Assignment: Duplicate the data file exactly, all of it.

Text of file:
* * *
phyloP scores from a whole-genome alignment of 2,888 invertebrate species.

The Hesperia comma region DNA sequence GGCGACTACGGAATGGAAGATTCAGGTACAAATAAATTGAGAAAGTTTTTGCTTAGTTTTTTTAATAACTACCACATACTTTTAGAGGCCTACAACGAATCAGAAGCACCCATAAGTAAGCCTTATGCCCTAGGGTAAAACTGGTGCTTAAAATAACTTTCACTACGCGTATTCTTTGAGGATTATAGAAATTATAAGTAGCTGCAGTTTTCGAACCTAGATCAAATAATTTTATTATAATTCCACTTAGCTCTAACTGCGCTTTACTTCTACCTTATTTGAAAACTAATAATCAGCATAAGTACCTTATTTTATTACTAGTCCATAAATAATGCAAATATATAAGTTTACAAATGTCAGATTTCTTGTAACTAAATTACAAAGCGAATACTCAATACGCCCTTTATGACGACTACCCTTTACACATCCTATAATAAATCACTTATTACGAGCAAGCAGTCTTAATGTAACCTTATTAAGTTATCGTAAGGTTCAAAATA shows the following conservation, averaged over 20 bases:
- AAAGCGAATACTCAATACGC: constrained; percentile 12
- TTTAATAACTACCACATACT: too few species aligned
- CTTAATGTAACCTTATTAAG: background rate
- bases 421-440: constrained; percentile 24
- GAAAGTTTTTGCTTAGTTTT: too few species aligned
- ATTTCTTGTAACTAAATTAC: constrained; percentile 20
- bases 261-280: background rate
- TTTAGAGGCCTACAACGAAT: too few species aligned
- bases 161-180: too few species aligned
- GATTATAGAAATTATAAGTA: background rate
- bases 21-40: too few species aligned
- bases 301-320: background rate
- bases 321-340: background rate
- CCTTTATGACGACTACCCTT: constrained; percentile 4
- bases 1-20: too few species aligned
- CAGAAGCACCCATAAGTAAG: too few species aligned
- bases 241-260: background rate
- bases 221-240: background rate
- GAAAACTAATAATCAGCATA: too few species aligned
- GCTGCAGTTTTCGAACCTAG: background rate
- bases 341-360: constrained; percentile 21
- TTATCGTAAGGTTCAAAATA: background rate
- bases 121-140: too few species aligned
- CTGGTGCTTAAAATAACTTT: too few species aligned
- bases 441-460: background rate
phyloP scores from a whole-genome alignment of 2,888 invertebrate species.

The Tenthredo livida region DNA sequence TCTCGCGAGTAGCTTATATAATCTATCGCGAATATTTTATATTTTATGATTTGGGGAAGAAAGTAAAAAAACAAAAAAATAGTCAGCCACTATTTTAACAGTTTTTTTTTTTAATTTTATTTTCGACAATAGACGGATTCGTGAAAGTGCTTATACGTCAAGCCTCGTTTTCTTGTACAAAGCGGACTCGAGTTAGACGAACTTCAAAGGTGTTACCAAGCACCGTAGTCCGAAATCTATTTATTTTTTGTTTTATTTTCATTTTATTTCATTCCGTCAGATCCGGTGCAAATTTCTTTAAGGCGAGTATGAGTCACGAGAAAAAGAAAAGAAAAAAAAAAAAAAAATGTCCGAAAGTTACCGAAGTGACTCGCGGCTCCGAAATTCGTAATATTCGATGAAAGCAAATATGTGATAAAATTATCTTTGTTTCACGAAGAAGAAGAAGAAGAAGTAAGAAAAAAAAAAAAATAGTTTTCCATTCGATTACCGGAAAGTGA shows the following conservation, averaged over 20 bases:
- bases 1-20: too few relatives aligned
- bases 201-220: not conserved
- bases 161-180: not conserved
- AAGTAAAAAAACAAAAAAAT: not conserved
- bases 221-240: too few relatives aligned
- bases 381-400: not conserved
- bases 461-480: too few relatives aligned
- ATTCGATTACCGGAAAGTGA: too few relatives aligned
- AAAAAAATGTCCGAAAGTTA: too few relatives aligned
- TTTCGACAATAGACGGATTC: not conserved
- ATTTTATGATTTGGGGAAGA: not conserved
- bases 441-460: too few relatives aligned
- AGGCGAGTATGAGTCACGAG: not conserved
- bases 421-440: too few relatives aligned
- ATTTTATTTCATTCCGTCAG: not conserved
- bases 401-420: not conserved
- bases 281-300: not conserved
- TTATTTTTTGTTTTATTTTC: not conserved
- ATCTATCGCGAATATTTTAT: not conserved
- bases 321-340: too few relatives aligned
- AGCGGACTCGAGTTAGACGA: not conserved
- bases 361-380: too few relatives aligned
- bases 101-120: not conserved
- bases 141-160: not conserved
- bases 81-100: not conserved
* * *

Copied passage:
phyloP scores from a whole-genome alignment of 2,888 invertebrate species.

The Hesperia comma region DNA sequence GGCGACTACGGAATGGAAGATTCAGGTACAAATAAATTGAGAAAGTTTTTGCTTAGTTTTTTTAATAACTACCACATACTTTTAGAGGCCTACAACGAATCAGAAGCACCCATAAGTAAGCCTTATGCCCTAGGGTAAAACTGGTGCTTAAAATAACTTTCACTACGCGTATTCTTTGAGGATTATAGAAATTATAAGTAGCTGCAGTTTTCGAACCTAGATCAAATAATTTTATTATAATTCCACTTAGCTCTAACTGCGCTTTACTTCTACCTTATTTGAAAACTAATAATCAGCATAAGTACCTTATTTTATTACTAGTCCATAAATAATGCAAATATATAAGTTTACAAATGTCAGATTTCTTGTAACTAAATTACAAAGCGAATACTCAATACGCCCTTTATGACGACTACCCTTTACACATCCTATAATAAATCACTTATTACGAGCAAGCAGTCTTAATGTAACCTTATTAAGTTATCGTAAGGTTCAAAATA shows the following conservation, averaged over 20 bases:
- AAAGCGAATACTCAATACGC: constrained; percentile 12
- TTTAATAACTACCACATACT: too few species aligned
- CTTAATGTAACCTTATTAAG: background rate
- bases 421-440: constrained; percentile 24
- GAAAGTTTTTGCTTAGTTTT: too few species aligned
- ATTTCTTGTAACTAAATTAC: constrained; percentile 20
- bases 261-280: background rate
- TTTAGAGGCCTACAACGAAT: too few species aligned
- bases 161-180: too few species aligned
- GATTATAGAAATTATAAGTA: background rate
- bases 21-40: too few species aligned
- bases 301-320: background rate
- bases 321-340: background rate
- CCTTTATGACGACTACCCTT: constrained; percentile 4
- bases 1-20: too few species aligned
- CAGAAGCACCCATAAGTAAG: too few species aligned
- bases 241-260: background rate
- bases 221-240: background rate
- GAAAACTAATAATCAGCATA: too few species aligned
- GCTGCAGTTTTCGAACCTAG: background rate
- bases 341-360: constrained; percentile 21
- TTATCGTAAGGTTCAAAATA: background rate
- bases 121-140: too few species aligned
- CTGGTGCTTAAAATAACTTT: too few species aligned
- bases 441-460: background rate
phyloP scores from a whole-genome alignment of 2,888 invertebrate species.

The Tenthredo livida region DNA sequence TCTCGCGAGTAGCTTATATAATCTATCGCGAATATTTTATATTTTATGATTTGGGGAAGAAAGTAAAAAAACAAAAAAATAGTCAGCCACTATTTTAACAGTTTTTTTTTTTAATTTTATTTTCGACAATAGACGGATTCGTGAAAGTGCTTATACGTCAAGCCTCGTTTTCTTGTACAAAGCGGACTCGAGTTAGACGAACTTCAAAGGTGTTACCAAGCACCGTAGTCCGAAATCTATTTATTTTTTGTTTTATTTTCATTTTATTTCATTCCGTCAGATCCGGTGCAAATTTCTTTAAGGCGAGTATGAGTCACGAGAAAAAGAAAAGAAAAAAAAAAAAAAAATGTCCGAAAGTTACCGAAGTGACTCGCGGCTCCGAAATTCGTAATATTCGATGAAAGCAAATATGTGATAAAATTATCTTTGTTTCACGAAGAAGAAGAAGAAGAAGTAAGAAAAAAAAAAAAATAGTTTTCCATTCGATTACCGGAAAGTGA shows the following conservation, averaged over 20 bases:
- bases 1-20: too few relatives aligned
- bases 201-220: not conserved
- bases 161-180: not conserved
- AAGTAAAAAAACAAAAAAAT: not conserved
- bases 221-240: too few relatives aligned
- bases 381-400: not conserved
- bases 461-480: too few relatives aligned
- ATTCGATTACCGGAAAGTGA: too few relatives aligned
- AAAAAAATGTCCGAAAGTTA: too few relatives aligned
- TTTCGACAATAGACGGATTC: not conserved
- ATTTTATGATTTGGGGAAGA: not conserved
- bases 441-460: too few relatives aligned
- AGGCGAGTATGAGTCACGAG: not conserved
- bases 421-440: too few relatives aligned
- ATTTTATTTCATTCCGTCAG: not conserved
- bases 401-420: not conserved
- bases 281-300: not conserved
- TTATTTTTTGTTTTATTTTC: not conserved
- ATCTATCGCGAATATTTTAT: not conserved
- bases 321-340: too few relatives aligned
- AGCGGACTCGAGTTAGACGA: not conserved
- bases 361-380: too few relatives aligned
- bases 101-120: not conserved
- bases 141-160: not conserved
- bases 81-100: not conserved